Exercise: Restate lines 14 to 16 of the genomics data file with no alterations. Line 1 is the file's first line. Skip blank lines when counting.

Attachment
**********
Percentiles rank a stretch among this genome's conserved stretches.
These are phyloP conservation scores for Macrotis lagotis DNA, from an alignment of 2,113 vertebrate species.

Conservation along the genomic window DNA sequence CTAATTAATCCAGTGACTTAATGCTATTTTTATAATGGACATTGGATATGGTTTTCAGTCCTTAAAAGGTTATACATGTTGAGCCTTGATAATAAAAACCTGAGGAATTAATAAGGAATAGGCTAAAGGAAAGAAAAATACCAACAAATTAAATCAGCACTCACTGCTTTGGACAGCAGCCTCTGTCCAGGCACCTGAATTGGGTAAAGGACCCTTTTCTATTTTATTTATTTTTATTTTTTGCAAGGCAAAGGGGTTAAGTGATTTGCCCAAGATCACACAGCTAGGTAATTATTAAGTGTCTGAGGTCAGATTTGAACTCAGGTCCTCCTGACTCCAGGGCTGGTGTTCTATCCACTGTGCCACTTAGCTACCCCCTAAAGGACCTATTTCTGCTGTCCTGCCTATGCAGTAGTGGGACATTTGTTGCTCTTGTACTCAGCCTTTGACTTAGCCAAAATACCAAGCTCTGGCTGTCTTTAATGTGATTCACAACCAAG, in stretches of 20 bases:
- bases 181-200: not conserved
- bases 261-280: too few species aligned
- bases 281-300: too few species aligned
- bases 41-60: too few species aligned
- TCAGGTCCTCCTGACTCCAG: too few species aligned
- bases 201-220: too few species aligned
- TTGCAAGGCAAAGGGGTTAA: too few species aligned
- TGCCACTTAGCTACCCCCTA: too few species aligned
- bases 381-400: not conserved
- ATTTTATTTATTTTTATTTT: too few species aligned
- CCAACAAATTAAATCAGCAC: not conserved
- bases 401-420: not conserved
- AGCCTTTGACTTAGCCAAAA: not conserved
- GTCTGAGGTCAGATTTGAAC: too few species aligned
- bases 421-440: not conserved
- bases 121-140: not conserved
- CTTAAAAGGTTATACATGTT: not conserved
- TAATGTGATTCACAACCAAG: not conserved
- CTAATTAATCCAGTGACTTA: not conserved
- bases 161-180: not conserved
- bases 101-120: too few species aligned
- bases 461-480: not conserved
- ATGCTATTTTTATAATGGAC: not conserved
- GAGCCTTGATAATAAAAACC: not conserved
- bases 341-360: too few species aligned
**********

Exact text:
- CCAACAAATTAAATCAGCAC: not conserved
- bases 401-420: not conserved
- AGCCTTTGACTTAGCCAAAA: not conserved